PITTSFIELD, Mass. — Numbers at the Springside Park homeless encampment continue to decrease and city employees are cleaning up vacated campsites.
Parks and Open Space Manager James McGrath told the Parks Committee on Tuesday that, as expected, the people who have been camping there are moving on as summer turns to fall.
"We are seeing the numbers of those living at the park go down," McGrath said. "Certainly with the cooler weather that is upon us, I think we will continue to see numbers fall."
With the closing of the temporary homeless shelter at the former St. Joseph's High School in July, an influx of homeless residents made Springside Park their home this summer.
This issue was compounded with COVID-19 social distancing restrictions, and the current shelter at Barton's Crossing can only house 10 beds.
The city has allowed the homeless to stay in the parks and have supplied portable toilets and hand-washing stations.
McGrath said he believes there are now between 12 and 20 people staying at the park. This number was more than 50 over the summer.
ServiceNet and other providers are still meeting with these residents and meeting their needs, he said.
"They are really trying to access their needs," he said. "If there are requests that are made for various items that are needed ServiceNet does the best they can to match those folks with what they are needing."
McGrath said city staff are keeping track of camps that appear to be vacant. After a period of time, they call in ServiceNet, which will determine if the site is abandoned and if there are are any personal belongings to collect.
"We look over these encampments and determine if they really are abandoned and if there is anything of value," he said. "... We give them a week to 10 days in case someone comes back."
He said these items are then given to ServiceNet, which will store them. McGrath said as a safety precaution, city staff are not responsible for returning any items or holding on to them.
"From a safety perspective, we understand that there is drug activity there, and we want to make sure our city workers are safe," he said. "There is a real team approach to understanding and reviewing these sites."
In other business, Recreation Activities Coordinator Becky Manship gave her report and said the annual Halloween Parade has been canceled because of the pandemic.
"It was a hard decision to make," she said.
Manship said she will be working with Pittsfield Community Television to develop a special looking back on the parade.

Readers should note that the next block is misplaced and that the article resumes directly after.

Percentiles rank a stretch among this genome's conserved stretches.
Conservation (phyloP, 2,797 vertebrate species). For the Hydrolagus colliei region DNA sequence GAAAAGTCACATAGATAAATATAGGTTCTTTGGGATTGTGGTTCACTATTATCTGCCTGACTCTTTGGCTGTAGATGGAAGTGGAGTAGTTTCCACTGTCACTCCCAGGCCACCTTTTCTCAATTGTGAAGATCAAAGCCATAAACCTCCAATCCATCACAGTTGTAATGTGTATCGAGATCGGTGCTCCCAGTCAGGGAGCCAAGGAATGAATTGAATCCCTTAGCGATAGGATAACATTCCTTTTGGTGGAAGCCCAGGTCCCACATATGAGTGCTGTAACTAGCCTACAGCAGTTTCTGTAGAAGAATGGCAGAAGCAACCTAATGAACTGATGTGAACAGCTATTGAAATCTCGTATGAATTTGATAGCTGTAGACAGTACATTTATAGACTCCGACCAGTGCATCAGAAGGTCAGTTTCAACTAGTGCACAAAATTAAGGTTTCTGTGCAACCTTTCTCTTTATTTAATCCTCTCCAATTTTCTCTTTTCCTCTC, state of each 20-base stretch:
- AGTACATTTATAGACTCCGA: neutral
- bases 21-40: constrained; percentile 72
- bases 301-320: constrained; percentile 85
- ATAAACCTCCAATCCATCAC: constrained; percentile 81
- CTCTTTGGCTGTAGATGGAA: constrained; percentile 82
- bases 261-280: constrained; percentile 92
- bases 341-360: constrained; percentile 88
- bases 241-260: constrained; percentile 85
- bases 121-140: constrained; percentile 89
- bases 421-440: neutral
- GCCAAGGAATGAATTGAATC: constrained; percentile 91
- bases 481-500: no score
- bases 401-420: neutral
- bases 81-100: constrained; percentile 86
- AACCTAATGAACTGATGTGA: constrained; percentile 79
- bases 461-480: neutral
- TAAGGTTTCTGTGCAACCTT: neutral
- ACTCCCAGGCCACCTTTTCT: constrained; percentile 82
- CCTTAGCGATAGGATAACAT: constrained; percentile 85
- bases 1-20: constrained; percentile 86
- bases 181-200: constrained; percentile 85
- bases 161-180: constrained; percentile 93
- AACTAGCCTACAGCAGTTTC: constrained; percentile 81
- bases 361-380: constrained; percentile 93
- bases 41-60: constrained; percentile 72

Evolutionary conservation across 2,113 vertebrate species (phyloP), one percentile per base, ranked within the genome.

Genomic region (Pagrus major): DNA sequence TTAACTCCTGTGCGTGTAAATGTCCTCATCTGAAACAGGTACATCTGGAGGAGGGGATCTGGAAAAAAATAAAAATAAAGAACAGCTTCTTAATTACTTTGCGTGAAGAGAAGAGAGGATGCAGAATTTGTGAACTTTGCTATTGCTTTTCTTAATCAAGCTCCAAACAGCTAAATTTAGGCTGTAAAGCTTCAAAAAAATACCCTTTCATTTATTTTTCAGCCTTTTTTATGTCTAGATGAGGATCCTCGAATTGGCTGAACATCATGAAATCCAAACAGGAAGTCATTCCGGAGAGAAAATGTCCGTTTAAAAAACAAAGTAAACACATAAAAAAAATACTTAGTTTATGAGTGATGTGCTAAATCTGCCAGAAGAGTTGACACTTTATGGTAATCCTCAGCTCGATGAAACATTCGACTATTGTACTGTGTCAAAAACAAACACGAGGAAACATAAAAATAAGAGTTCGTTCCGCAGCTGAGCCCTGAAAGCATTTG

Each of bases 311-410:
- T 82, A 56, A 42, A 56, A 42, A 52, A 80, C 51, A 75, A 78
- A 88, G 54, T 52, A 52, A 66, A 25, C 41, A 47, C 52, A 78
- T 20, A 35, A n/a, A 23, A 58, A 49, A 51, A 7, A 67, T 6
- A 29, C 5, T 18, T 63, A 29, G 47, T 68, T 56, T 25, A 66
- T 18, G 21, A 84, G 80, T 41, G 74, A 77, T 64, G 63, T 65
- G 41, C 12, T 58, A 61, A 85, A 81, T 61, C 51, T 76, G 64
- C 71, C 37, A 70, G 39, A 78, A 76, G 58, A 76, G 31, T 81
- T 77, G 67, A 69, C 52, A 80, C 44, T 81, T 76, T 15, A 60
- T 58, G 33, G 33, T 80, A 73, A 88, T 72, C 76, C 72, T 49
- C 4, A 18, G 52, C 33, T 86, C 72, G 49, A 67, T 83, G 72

"So not all is lost," she said. "I am looking forward to that."
As for Halloween itself, Manship said they have yet to make a decision and are waiting on state guidance before canceling or setting guidelines.
"We are still undetermined on that, but as soon as we have an update, we will be sharing that with you," she said.
Manship said since high school athletics in the city canceled for the fall, the fields have opened up. She said there are many groups that have not used the fields in the past requesting use.
She said because of the unique situation this year, the department has decided not to charge for the extra field usage this season. But the city is not supplying lining services
Commissioner Simon Muil said he thought it was a good idea to encourage people to safely use the city fields.
"We are really just supplying the green grass, and at this point, I am in favor of anything that can get the kids running around," he said. "... as long as they are practicing the best practices."
Manship said each group is given up to date regulations and must sign a COVID-19 affidavit.
The commission reappointed Michele Matthews as is representative on the Community Preservation Act Committee.
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VFW Post 448 Holds 68th Anniversary for 'Forgotten' Korean War
By Brittany PolitoiBerkshires Staff
A monument commemorating the city's losses in the Korean War is situated outside City Hall.
PITTSFIELD, Mass. — Veterans of Foreign Wars Post 448 held a brief ceremony Saturday morning for the 68th anniversary armistice of the Korean War, also known as the "Forgotten War."
They gathered at the Korean War Memorial in front of City Hall and sounded a bell as each of the 20 names of Pittsfield residents killed in action during the conflict were read aloud. Taps was played by honor guard member Joseph Difilippo.
"Today, in behalf of the brave men to which their names appear on this monument, and to the 36,516 that lost their lives in the Korean conflict, and the 1,243 that lost their lives thereafter, often referred to as the second Forgotten War or the DMZ wars," Post Commander Arnie Perras said.
"And to the many others that have served their country without recognition, and to those still serving. We wish to honor them all in appreciation of their sacrifice and contributions towards the preservation of our freedoms and our values of the United States of America, and its allies."
The Korean War began on June 25, 1950, when North Korea invaded South Korea after border conflicts and insurrections in the south. Hostile action ended unofficially on July 27, 1953, in a truce.
Project elements include widening of the existing roadway, turn lanes at intersections, a 14-foot grass median, reconstructed traffic signals, and infrastructure that is currently lacking.
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